Anyone following the Texans for any amount of time knows that the school age crush on the New England Patriots’ way of doing things is clear. With that, it’s no surprise many believe New England’s Director of Player Personnel, Nick Caserio, is Houston’s main target in the search for Gaine’s replacement.
Houston allegedly asked permission to interview Caserio last Friday night, but no word has leaked out whether New England has granted it as of this writing. Here’s what others are saying/writing about the Texans’ search:
here’s how the NFL’s personnel handbook defines a high-level club employee (e.g. GM) on the football side: An individual who is the primary football executive for the club and who has: (i) the primary authority over all personnel decisions related to the signing of free agents, the selection of players in the college draft, trades and related decisions; and (ii) the primary responsibility for coordinating other football activities with the head coach. Final authority regarding the composition of the 53-player roster is not a requirement. If someone lacks that responsibility in one place, and would interview for a job that entails it in another, his team can not preventing him from going. So if the Texans job fits that description, the Patriots cannot stop Nick Caserio from going for it.
The Texans do, however, have to ask for permission—which they already have. What the Patriots can do is waffle on granting that permission over what the job really is in Houston (since the language is a little vague) to buy time to try to convince Caserio to stay. It wouldn’t surprise me if that’s happening now.
Former Cleveland Brown general manager Ray Farmer was scheduled to interview with Texans’ brass this past Saturday. Martin Mayhew, the San Francisco 49ers vice president of player personnel, interviewed on Sunday.
Others allegedly interviewing or possibly targeted, or already having done so, are ex-Oakland Raider GM Reggie McKenzie, former Kansas City Chiefs GM Scott Pioli, and a few other names that have floated through the ether. Exactly which man lands the gig will tell us a lot about new owner Cal McNair’s intent for the future of the Houston Texans. The variable in all this focuses on a rather unorthodox hire Houston made a few months ago in Jack Easterby.
Easterby... was hired in 2013 and spent five seasons in New England, where he was a part of three Super Bowl championships. Though Easterby’s official title was team development/character coach, he assumed a number of duties, including meeting and motivating coaches and players, throwing passes during practices to defensive linemen and even offering counsel when the team was making personnel decisions.
Easterby was brought into the organization to help the locker room recover from the fallout of former tight end Aaron Hernandez being charged with murdering Odin Lloyd in June 2013.
Prior to his time with the Patriots, Easterby served as the team chaplain of the Kansas City Chiefs, where he helped the team cope with the suicide of Jovan Belcher in December 2012 after the former linebacker shot and killed his then girlfriend.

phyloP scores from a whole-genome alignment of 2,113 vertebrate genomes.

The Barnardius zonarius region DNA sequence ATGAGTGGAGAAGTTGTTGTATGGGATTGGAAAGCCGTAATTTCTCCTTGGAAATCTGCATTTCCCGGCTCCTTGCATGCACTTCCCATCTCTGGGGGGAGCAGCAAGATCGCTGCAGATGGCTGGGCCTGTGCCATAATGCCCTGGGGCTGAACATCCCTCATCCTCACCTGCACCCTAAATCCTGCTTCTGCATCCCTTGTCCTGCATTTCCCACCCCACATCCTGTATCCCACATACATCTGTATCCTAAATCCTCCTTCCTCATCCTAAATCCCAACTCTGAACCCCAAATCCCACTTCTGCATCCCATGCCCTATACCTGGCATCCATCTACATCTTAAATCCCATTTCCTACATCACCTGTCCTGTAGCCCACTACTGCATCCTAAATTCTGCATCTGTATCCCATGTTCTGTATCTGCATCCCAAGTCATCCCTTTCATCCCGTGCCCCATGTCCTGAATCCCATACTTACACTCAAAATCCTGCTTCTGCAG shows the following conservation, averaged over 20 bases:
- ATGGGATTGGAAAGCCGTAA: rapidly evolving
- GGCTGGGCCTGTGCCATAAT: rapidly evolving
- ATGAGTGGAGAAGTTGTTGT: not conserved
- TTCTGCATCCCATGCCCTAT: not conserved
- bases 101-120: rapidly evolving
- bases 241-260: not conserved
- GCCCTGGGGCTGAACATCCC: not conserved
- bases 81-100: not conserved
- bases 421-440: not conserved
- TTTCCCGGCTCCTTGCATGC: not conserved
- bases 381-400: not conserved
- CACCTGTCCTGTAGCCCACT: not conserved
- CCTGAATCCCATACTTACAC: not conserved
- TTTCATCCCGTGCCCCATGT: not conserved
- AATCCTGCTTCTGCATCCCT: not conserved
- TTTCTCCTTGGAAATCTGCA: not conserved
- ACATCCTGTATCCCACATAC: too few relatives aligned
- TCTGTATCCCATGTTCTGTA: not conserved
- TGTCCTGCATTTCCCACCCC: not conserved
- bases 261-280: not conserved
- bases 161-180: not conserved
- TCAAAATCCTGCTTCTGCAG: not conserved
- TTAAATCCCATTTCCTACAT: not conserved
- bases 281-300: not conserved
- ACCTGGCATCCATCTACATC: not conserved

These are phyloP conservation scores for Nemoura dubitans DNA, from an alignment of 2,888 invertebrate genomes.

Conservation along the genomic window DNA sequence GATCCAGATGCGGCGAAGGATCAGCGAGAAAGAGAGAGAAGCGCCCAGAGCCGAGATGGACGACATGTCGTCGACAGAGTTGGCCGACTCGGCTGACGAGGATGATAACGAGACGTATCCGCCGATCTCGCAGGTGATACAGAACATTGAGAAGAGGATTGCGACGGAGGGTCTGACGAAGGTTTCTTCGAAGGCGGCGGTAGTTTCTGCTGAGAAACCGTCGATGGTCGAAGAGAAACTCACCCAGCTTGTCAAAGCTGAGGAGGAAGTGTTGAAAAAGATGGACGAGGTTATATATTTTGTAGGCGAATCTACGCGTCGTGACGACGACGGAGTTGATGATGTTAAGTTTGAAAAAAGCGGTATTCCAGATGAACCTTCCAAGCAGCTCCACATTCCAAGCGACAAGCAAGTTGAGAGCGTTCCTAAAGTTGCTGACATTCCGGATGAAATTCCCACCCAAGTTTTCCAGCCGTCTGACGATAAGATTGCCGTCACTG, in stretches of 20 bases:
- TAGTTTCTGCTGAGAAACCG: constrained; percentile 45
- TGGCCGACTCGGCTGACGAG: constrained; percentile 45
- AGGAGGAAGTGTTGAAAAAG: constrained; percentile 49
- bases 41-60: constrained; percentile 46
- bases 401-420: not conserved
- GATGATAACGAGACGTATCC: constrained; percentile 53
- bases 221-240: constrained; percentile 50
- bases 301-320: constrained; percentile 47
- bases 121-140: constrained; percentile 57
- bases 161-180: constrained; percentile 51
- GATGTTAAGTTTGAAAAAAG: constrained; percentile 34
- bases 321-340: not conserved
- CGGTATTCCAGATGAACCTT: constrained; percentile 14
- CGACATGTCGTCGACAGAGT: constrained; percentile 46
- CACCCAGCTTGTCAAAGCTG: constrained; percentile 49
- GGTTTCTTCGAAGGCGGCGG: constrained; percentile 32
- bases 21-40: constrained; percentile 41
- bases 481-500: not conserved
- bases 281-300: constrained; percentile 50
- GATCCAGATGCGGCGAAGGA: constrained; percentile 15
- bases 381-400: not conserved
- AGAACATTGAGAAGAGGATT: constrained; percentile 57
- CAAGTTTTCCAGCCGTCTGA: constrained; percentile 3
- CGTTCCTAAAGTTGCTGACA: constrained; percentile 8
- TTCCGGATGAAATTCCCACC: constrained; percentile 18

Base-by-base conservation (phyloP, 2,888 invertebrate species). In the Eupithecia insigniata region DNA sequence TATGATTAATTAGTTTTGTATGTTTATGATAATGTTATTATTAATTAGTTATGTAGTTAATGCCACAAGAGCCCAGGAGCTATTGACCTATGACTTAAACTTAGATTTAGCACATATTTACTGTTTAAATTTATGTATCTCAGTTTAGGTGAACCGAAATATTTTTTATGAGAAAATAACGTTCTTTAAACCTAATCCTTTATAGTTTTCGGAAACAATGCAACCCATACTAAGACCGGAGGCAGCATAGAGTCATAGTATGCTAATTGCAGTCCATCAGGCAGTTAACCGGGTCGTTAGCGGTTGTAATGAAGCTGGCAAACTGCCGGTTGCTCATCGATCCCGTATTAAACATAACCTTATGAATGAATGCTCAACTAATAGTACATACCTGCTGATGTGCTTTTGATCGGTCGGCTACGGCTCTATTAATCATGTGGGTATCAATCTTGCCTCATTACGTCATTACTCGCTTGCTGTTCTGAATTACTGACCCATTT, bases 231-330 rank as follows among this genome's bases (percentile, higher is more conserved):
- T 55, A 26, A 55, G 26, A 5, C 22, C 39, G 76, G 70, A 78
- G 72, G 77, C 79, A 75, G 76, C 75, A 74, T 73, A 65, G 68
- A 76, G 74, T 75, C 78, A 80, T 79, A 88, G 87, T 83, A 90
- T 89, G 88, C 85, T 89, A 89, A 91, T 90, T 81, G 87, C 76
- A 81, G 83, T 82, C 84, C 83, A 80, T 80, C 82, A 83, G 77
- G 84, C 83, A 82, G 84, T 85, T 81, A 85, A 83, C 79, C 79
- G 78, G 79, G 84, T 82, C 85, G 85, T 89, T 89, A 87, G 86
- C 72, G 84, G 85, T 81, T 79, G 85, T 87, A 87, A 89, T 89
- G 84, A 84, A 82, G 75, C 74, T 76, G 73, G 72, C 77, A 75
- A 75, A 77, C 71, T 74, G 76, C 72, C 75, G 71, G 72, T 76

Easterby first broke into the NFL in 2005 with the Jacksonville Jaguars as assistant director of football operations, where he helped with salary cap issues.
O’Brien and Caserio (offensive coaches together in 2007, O’Brien’s first NFL season) are very close. Easterby and Caserio are very close. And here’s one thing I found interesting—three guys that know all involved well told me over the weekend that they saw O’Brien as good a fit for Caserio as a coach as Caserio’s college teammate, Josh McDaniels. Or maybe an even better fit.
• Easterby’s whereabouts the day before Gaine’s firing? Brookline, Mass., for the Patriots’ ring ceremony. Caserio and Easterby hanging out there isn’t huge news, because, again, they’re good friends. But it certainly stands to reason that Caserio’s future may have come up as they.
Connecting all these dots seems to paint a picture of the further construction of the “Patriots South” blueprint many of us are very familiar with in the post-Gary Kubiak era Texans. However, since New England head coach Bill Belichick is arguably the most calculating man in NFL history, if he truly sees great value in Caserio, he’ll do everything he can to keep him in Boston—ultimately fracturing the plan to duplicate his way of doing things in H-Town.
But what if Cal McNair is going in a different direction altogether? What if he’s more intent on breaking up the Boston Boys Club and has his sights on, say, Reggie McKenzie, the guy who brought Derek Carr, Khalil Mack and Marshawn Lynch to Oakland to help turn them back into a playoff contender? If that happens, it’s a good bet Bill O’Brien has been put on notice that this is his last year of excuses and J.J. Watt better get a shot at a Lombardi this year or else.
No matter what happens, odds are we’ll have an outcome within a week’s time, so the new GM can be around for mini-camps, hopefully right after he locks in Jadeveon Clowney long term.
In the meantime, all we can do is speculate. Here’s your chance to give us your prediction.
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The idea of having Easterby and Caserio to help O’Brien does bring with it a level of excitement for the future, but only time will tell what’s going to happen. What do you think of all this? Tired of talking about general managers? Just happy Rick Smith is still gone? Reminiscing about the Charley Casserly days? Just want them to play ball? Give us your thoughts in the comments box.